Trent Johnston has many happy memories of the Caribbean. He was a key part in Ireland's memorable run at the 2007 World Cup where they reached the Super Eight stage after victory against Pakistan then also beat Bangladesh. Johnston turned 36 on the eve of the World Twenty20, full of belief that Ireland can repeat that success and match their performance in last year's tournament in England by again reaching the second stage.

Ireland begin their campaign this time against West Indies on the opening day, under the floodlights at the National Stadium in Providence, before facing England on May 4 at the same venue. There are plenty of survivors from the 2007 team, including current captain William Porterfield, wicketkeeper Niall O'Brien and tall pace bowler Boyd Rankin.

They are also coming up against a West Indies side that isn't in prime form, as proved by their collapse against New Zealand when they went from 68 without loss to 117 all out. Despite some poor performances in the lead-up Johnston, one of six Ireland players who have central contracts, knows what the team are capable of when all their skills work on the same day.

"I suppose the biggest thing is we've got to put the three disciplines together and if we can do that then I think we can definitely cause one, if not two upsets," he said. "We expect to go out and win every game but the big thing we've been finding in the lead-up games is that we're bowling well and we're not starting well with the bat.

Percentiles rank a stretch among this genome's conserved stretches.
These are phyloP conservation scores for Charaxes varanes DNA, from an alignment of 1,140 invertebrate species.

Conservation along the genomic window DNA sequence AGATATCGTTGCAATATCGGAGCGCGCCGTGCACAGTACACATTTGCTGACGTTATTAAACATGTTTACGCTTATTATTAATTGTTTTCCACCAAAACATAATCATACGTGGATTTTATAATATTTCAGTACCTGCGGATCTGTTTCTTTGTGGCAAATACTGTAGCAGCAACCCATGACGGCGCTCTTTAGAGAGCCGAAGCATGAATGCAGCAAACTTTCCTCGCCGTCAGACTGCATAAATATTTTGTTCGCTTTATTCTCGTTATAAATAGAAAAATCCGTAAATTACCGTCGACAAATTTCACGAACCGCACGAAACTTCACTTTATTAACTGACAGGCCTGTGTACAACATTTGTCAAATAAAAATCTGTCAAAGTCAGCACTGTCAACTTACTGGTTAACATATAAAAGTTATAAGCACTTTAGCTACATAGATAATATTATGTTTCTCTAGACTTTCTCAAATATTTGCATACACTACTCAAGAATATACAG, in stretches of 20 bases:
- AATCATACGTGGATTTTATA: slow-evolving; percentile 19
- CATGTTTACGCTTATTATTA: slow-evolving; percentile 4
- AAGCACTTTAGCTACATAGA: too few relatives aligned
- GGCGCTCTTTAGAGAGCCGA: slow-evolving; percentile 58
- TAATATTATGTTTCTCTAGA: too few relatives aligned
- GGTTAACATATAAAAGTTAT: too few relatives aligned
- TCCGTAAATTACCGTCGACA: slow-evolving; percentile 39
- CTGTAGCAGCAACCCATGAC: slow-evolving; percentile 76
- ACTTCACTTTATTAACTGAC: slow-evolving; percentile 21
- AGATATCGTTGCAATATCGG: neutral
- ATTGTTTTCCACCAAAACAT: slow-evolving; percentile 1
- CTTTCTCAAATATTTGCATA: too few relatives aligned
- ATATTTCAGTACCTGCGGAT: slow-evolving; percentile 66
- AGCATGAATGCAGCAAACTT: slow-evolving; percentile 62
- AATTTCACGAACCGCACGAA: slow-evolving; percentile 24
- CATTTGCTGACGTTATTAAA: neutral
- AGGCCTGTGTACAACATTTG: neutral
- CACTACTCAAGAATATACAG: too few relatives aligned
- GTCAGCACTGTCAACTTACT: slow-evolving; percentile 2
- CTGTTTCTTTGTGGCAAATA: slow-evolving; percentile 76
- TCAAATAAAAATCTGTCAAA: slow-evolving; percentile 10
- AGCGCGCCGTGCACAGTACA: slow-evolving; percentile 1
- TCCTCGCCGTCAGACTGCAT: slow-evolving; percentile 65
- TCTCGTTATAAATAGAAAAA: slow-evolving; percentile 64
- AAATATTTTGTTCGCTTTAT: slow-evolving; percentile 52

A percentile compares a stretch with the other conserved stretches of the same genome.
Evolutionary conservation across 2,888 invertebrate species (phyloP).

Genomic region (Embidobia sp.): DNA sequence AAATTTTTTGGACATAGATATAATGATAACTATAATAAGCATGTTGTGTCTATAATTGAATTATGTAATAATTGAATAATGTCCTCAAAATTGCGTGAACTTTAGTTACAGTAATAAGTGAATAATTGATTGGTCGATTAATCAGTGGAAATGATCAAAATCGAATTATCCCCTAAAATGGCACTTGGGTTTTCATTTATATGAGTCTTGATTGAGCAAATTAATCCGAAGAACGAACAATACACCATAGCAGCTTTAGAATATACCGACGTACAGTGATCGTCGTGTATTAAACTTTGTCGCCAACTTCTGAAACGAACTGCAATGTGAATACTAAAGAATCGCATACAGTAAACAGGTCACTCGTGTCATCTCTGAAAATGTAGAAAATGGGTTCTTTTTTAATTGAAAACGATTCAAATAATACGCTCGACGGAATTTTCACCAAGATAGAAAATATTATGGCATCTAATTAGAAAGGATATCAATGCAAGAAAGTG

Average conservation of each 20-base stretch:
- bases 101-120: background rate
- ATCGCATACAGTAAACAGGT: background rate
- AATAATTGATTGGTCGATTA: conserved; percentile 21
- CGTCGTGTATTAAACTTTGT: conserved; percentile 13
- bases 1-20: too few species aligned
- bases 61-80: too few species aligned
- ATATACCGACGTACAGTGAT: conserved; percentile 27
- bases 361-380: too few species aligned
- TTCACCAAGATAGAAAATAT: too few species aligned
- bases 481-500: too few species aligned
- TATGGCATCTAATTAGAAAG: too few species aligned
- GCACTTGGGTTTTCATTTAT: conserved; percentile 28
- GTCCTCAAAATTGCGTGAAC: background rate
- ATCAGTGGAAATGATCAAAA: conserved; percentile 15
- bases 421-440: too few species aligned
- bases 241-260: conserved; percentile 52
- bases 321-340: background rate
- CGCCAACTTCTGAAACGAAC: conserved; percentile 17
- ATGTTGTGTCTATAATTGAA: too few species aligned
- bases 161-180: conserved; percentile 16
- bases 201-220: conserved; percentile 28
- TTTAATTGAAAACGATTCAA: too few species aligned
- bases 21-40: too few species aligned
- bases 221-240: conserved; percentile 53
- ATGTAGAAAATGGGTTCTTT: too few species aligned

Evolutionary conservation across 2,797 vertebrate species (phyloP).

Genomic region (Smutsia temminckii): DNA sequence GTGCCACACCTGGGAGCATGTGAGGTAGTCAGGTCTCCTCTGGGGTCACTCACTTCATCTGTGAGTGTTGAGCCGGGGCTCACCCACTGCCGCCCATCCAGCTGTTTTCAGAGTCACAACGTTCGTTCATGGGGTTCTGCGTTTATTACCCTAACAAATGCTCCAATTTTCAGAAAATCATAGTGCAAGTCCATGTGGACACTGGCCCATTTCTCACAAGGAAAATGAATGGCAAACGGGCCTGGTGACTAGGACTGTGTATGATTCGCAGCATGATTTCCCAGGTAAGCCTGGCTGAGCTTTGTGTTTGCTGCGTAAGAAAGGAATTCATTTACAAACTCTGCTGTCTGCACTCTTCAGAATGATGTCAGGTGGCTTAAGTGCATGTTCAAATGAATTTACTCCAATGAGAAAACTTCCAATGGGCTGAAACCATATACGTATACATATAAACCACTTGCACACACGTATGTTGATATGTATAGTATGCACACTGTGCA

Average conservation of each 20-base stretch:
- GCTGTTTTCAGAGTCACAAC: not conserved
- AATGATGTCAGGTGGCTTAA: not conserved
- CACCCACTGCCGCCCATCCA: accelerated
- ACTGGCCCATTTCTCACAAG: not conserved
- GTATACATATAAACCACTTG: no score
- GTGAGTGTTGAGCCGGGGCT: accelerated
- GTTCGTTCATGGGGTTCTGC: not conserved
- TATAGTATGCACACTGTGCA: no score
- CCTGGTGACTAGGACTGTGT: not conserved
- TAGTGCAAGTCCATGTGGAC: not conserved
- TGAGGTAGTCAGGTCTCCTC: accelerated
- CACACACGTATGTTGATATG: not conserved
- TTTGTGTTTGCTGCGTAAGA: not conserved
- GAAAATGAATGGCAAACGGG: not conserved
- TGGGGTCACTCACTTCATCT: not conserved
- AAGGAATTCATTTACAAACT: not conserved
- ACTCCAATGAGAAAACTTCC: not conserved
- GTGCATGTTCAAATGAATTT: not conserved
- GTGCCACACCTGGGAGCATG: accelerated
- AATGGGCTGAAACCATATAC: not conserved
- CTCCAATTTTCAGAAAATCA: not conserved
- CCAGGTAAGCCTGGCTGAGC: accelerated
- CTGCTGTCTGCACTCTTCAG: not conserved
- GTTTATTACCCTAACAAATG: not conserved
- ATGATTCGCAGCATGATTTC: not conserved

"So we know that we've got to play out of our skins to come away with a victory. We'll be looking to do that and hopefully we can put it all together and beat the West Indies on Friday night."

Ireland remain the leading Associate nation, but are being pushed hard by Afghanistan, who defeated them again on Wednesday with an impressive five-wicket victory. It was a performance that summed up Ireland's time in the Caribbean in the past month - they have visited Jamaica and Trinidad en route to the World Twenty20 - and Johnston admitted it had been frustrating.

"We put in a good performance against Trinidad last Friday where we bowled well, we fielded well and knocked the total off with one wicket down," he said. "That's possibly the only game where we've put all three together but having said that there have been huge positives out of the other games, even though we've only come out with two wins since we've been away. So we've got to turn that all around and put all three together and if we do that we'll go close."

Like all international teams, Ireland have learnt their Twenty20 game despite limited exposure to the format, although they have played more matches in recent months - courtesy of the World Twenty20 qualifying event in Dubai - than a number of the major nations including India and South Africa.

"We're only developing as a Twenty20 country, we don't get masses of opportunities to play it and it's only been over the last couple of years, at the World Cup last year and now this one," Johnston said. "So it's a game we're inexperienced at and trying to find our feet, what's the best plan for us and how we go about it; do we need a certain amount of runs in a certain amount of overs with how many wickets in hand, all that kind of stuff.

"So, again, if we can put those three things together we'll be okay but if we don't there could be some carnage coming our way. Hopefully that won't happen, we'll stick together and put in a good performance."